120 children gained Arts Award Discover working with two London museums

8 June 2016

In February and March 2016, we helped to support session delivery and resources to increase school visits to The Jewish Museum (Camden) and Valence House (Dagenham).

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This was part of Museums and Schools, a programme building on some of the key recommendations outlined in the Henley Review of Cultural Education to engage young people with arts and culture. For this particular section of the programme, the Arts Council set ambitious targets for the delivery of Arts Award as an integral part of the visit programme.

What did they do?

Valence House

Valence House is the only surviving manor house in Dagenham. It holds a unique archive with photos, maps and records of the borough.

Their Arts Award programme was designed to give children an insight into the work of a museum curator, alongside arts activities and showcases of their work in a self-curated gallery. Two year-one classes from Five Elms Primary School in Dagenham took part.

The sessions included:

  • Exploring drama as an art form with the use of costumes and role play
  • Meeting the curator, Leanne Westwood
  • Talking about art forms represented in the museum
  • Curating an exhibition of art works inspired by work at Valence House, and also by a visit to the William Morris Gallery in Walthamstow.

Bruce Castle in Tottenham was also introduced in a second phase.

Bruce Castle

In 1993, a painting of Bruce Castle by the artist Wolridge was found in 37 pieces in the building’s attic. Conservator Jim Dimond worked on the piece for over 450 hours, and the restored work now hangs in the museum. This was the inspiration behind their Arts Award project, piloted by two year-four classes from Bruce Grove Primary School.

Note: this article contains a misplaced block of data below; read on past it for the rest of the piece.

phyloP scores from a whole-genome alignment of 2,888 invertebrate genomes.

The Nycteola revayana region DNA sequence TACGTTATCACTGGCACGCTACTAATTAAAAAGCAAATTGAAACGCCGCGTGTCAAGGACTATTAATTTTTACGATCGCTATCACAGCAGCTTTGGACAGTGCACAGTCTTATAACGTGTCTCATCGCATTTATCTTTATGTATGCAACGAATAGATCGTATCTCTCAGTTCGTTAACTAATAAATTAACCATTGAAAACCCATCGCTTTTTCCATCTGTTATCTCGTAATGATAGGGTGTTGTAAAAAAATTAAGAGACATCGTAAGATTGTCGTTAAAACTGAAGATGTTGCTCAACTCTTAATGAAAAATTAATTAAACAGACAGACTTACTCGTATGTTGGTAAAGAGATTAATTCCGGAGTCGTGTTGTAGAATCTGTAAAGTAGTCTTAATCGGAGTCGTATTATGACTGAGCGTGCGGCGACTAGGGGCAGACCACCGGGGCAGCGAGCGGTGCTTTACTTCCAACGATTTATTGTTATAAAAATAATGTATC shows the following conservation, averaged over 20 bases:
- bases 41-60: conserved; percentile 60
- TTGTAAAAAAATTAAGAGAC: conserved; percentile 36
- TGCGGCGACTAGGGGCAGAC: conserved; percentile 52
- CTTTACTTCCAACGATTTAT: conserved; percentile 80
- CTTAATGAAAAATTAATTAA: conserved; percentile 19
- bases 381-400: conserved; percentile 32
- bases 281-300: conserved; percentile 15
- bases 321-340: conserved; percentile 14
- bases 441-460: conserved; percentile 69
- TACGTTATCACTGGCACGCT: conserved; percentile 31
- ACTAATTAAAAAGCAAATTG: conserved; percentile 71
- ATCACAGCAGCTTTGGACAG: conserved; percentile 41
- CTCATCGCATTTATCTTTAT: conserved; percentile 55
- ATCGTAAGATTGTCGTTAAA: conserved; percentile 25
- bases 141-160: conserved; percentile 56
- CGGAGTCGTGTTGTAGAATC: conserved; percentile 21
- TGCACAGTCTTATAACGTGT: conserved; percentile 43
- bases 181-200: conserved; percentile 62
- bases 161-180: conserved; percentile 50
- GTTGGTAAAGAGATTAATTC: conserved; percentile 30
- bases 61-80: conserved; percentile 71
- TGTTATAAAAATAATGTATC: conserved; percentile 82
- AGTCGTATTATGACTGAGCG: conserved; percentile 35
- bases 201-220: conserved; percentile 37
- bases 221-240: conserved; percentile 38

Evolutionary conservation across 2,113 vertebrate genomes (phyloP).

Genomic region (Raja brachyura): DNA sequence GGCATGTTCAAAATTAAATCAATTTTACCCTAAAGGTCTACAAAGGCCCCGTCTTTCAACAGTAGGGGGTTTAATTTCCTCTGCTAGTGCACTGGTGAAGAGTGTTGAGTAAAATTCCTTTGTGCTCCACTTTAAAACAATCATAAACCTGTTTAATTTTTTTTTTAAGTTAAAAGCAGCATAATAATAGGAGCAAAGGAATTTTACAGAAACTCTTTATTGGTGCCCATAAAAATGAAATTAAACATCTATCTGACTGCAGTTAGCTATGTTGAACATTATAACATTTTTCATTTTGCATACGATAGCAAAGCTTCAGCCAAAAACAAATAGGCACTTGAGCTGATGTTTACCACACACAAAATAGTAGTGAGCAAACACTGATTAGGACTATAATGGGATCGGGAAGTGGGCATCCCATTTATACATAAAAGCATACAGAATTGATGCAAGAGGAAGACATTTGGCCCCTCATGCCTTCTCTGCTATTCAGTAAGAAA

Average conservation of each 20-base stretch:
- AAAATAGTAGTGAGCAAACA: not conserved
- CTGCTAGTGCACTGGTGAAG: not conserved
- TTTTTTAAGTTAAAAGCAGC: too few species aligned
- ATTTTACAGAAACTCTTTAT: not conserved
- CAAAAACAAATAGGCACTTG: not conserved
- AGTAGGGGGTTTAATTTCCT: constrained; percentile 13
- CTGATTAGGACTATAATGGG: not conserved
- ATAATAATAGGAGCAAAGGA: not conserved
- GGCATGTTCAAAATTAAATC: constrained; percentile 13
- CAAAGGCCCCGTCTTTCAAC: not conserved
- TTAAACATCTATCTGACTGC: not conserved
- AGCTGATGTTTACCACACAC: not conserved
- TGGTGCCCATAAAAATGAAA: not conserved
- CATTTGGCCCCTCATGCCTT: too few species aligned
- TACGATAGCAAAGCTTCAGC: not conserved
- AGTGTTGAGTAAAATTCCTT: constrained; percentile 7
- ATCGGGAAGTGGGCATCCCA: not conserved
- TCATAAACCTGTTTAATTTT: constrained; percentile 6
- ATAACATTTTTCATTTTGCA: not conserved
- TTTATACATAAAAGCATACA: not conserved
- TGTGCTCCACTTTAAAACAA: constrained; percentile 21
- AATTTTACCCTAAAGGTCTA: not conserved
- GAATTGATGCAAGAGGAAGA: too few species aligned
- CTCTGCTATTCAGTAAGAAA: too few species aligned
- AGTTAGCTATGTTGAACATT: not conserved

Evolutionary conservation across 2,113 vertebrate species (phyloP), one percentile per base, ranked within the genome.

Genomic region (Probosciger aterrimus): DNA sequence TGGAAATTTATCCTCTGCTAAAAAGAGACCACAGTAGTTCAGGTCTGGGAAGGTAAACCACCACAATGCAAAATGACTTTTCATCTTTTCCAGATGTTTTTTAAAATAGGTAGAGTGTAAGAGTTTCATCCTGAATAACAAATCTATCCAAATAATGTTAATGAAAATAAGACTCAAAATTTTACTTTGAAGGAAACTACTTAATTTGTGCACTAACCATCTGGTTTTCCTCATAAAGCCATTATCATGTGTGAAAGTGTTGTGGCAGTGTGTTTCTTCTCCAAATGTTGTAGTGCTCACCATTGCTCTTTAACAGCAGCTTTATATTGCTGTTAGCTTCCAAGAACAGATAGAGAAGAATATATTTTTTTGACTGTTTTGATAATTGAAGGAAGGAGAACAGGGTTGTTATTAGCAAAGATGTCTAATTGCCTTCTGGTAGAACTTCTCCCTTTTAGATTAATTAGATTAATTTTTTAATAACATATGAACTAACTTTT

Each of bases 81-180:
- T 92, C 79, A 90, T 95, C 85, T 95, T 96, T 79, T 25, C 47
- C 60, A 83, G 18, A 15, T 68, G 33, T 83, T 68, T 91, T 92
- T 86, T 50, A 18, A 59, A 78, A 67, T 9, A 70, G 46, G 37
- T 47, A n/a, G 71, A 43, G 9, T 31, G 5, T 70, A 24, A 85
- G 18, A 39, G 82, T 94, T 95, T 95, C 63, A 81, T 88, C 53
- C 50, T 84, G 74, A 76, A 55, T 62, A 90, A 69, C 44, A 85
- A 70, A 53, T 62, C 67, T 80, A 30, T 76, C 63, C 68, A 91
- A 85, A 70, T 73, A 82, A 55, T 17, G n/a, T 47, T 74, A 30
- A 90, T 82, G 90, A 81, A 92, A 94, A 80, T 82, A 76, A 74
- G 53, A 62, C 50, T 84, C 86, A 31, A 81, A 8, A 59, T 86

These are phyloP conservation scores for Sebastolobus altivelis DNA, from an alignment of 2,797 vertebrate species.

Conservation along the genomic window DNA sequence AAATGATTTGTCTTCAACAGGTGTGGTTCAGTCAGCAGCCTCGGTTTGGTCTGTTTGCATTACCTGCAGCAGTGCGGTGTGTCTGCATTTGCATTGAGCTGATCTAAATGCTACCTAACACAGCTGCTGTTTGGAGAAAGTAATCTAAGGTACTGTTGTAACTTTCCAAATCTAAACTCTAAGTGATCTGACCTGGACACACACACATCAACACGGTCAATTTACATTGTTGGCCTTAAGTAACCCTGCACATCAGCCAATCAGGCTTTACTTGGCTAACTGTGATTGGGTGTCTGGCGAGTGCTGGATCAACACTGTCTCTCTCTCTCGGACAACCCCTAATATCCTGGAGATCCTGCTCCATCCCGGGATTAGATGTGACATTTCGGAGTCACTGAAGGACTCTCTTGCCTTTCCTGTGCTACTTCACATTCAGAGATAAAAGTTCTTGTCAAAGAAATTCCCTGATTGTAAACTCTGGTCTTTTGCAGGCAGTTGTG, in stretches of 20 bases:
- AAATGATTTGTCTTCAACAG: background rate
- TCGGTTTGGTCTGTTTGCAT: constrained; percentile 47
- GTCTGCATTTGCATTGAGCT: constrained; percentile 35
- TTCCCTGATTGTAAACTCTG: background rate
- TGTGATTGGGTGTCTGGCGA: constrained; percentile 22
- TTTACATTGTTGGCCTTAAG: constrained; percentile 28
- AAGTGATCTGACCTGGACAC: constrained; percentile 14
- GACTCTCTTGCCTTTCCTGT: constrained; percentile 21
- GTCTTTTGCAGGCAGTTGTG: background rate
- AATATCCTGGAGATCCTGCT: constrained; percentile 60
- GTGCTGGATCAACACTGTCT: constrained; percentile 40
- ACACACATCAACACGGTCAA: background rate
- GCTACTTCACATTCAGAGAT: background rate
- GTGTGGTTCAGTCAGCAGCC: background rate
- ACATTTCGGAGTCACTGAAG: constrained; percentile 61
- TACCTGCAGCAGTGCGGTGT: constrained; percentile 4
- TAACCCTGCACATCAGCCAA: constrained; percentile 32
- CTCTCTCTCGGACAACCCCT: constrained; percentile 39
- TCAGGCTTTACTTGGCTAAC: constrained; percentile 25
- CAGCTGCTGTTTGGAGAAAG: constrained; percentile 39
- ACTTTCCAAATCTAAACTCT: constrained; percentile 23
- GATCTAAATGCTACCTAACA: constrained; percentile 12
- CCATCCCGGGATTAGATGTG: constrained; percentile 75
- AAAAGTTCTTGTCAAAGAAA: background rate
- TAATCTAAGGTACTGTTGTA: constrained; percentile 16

The children made two visits, with the second focusing on the Arts Award elements. It included:

  • An artform trail
  • An interactive game where children explored the role of the conservator
  • A practical art activity where children created their own interpretation of the restored painting
  • A structured and facilitated sharing activity where they talked about what they had observed, learned and enjoyed.

What were the successes?

  • Museum staff and teachers working together from the start to design programme content and agreeing roles and schedules that included planning, delivery and assessment.
  • Creating an attractive resource that was museum-specific and that showed a clear pathway through the Arts Award elements.
  • Ensuring all children can access the activities and log book by including many visual prompts, stickers, and opportunities to respond non-verbally.
  • Organising the session(s) so that the log book or sheet was completed ‘as you go’. Don’t leave it all until the end.
  • Scheduling opportunities for sharing along the way e.g. pair work, feedback stickers etc.

Thanks are due to the museums and schools that took part and to bridge organisations and museums in other regions notably Barnsley, Pennine Lancashire and Norfolk and Norwich.

For more information on Arts Award click here.